Enter the rain soaked, neon glow of a future city and make your mark.
Satellite Reign, a KickStarted game by 5 Live Studios, is said to be the spiritual successor to Syndicate, a game from some 20 odd years ago. Whilst I must admit to not having played Syndicate, Satellite Reign’s links with the game, both through the style of the game itself and the fact that the veteran developers behind Satellite Reign included developers who actually worked on Syndicate all those years ago, got gamers very excited. Well, Satellite Reign is now in full release, and I had to find out what all of the fuss was about…
Set in a massive Cyberpunk future city where mega-corporations have total control, many players will feel instantly at home. Reminiscent of future visions such as Bladerunner, the maze-like streets are lit up with an abundance of neon signs, and the rain seems to soak the mood of the inhabitants. Viewed from an isometric point, the atmosphere in the city feels as oppressed as it is large.
And it really is a large city to play in. Satellite Reign is an open world game where the player can choose what they do and when they do it. However, not all of the city is available from the start, with some areas being closed off until later in the game, once the player has achieved certain things. Still, there is plenty of space to have fun, and the freedom to approach this fun from whatever direction the player chooses is a theme that runs through the whole game.
There is a story that ties everything together, but it is bare bones at best. This is a game where the player makes their own stories. The basic idea is that the city is controlled by mega-corporations and you, as a small start up, need to take that control for yourself by using a team of up to four agents.
A tutorial will see the player introduced to these four agents, each of which have a different skill set and role in the field. You have the Soldier bringing the muscle and fire power to any mission, the Hacker to take care of any techy issues, the Support whose role it is to support, and the Infiltrator, a master of all things stealth. Each of these agents can be improved upon as the game progresses, with the addition of new skills, augmentations and equipment.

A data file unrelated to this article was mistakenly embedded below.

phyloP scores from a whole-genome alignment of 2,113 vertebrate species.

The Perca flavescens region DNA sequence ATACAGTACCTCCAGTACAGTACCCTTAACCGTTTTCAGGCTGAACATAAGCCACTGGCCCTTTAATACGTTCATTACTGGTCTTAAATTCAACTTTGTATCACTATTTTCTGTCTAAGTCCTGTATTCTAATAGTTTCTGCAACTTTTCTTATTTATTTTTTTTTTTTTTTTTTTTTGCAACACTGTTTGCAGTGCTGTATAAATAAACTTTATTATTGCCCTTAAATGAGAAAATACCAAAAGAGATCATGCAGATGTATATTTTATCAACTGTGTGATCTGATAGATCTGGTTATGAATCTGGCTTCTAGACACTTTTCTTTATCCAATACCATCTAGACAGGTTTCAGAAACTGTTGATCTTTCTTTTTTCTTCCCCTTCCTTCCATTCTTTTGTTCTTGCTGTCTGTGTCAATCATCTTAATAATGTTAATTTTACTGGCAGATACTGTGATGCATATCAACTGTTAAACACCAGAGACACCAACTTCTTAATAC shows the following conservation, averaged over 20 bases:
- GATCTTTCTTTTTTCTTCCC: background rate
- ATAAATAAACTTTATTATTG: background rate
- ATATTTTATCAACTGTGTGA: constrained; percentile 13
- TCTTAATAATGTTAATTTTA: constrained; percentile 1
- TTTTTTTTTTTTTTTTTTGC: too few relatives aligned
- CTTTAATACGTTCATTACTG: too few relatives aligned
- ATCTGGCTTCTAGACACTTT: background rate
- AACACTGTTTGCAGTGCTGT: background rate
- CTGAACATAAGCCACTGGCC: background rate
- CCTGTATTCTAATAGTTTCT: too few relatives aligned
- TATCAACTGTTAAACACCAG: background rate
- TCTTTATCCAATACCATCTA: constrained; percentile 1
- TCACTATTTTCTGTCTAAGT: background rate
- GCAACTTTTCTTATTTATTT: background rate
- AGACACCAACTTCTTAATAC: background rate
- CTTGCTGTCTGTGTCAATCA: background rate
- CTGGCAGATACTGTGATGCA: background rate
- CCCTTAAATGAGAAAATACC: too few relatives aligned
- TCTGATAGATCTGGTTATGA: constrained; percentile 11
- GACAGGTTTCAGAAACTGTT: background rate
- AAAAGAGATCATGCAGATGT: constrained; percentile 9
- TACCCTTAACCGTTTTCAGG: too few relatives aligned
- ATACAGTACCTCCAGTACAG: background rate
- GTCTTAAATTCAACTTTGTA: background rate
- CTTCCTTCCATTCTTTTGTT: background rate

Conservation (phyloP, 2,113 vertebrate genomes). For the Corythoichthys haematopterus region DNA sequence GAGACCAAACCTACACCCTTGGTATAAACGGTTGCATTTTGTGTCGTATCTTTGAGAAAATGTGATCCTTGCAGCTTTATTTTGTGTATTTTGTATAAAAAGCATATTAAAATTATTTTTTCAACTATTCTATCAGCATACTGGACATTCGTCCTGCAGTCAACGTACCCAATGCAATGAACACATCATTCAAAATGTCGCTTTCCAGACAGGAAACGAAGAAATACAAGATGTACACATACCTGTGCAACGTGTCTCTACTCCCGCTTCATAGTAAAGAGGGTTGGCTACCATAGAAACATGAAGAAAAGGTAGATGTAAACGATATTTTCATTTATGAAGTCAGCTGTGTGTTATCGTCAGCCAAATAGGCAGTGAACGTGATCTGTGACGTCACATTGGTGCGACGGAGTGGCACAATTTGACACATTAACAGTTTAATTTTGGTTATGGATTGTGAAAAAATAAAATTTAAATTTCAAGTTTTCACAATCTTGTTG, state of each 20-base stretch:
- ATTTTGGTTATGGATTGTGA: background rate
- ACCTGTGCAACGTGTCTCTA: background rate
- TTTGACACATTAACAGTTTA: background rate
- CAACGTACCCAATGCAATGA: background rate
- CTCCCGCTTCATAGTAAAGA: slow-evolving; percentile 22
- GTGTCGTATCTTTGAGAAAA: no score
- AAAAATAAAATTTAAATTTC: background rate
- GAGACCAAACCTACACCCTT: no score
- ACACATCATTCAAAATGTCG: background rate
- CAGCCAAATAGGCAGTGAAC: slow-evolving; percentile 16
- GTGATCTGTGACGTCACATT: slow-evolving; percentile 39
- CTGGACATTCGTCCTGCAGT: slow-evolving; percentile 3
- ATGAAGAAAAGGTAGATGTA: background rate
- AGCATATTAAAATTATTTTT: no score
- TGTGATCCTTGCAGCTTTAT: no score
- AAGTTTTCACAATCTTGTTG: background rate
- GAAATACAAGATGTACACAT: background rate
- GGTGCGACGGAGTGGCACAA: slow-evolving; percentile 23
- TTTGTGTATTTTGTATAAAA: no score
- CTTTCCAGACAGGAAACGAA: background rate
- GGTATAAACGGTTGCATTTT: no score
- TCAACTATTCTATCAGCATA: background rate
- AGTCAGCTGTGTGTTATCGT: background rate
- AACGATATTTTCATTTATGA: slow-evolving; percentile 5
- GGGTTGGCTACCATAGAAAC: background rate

The freedom of Satellite Reign is apparent throughout the game. If you happen to be wandering around and spot an NPC that you think might make a better Hacker agent, then it even becomes possible to make a clone of that body. Whilst the customisation of the individual agents is limited, this freedom really gives the player plenty of scope for making their team individual.
Then there is the massive freedom of how to approach any missions that the player chooses to take on. The game is played in real time, and controlling four agents at once may be difficult in a particularly stealthy mission. But the player has the choice of how many agents to take, and a lot of challenge can be found through finding out how to complete a mission with only one or two agents in your control.
Not that the game is without challenge at any point. Satellite Reign is a difficult game. Players can gain intel on a particular target, helping with their planning of a job. But things rarely go according to plan and players will find themselves thinking on their feet more often than not. All out fire fights are not the best way to approach any missions, although they can be enjoyable. Often surviving a shoot out will rely on escape more than complete obliteration of the enemy.
Still, it is the players choice as to how they approach each mission. Whatever the objective, be it stealing some plans for a new weapon or simply hacking an ATM to generate a revenue of income, there are multiple entrances and exits that the player can choose, and varied paths which each have their own obstacles to overcome. Locked doors, security cameras, guards and even drones have to be either neutralised or avoided to reach the target, be it a vault or an assassination target, and all of this creates a very tense game.
All of this freedom is great, but it does have a downside. The game can often feel overwhelming, especially given the high level of unpredictability and difficulty. Missions can be so tense that a lie down in a dark room may be required on completion. Failing a mission is not even something I want to talk about.
Satellite Reign is a game of freedom. The real-time strategy and freedom to choose which mission to take and when to take it in a huge open-world, really work well together, and the atmosphere of this game world is just spot on. However, the difficulty and tension created in the game does suggest this is not something for the more nervous gamer. I cannot say how much the game resembles the original Syndicate, but not having played Syndicate will in no way detract from the Satellite Reign experience. If you relish a challenge, and can deal with the stress, Satellite Reign is a very rewarding game.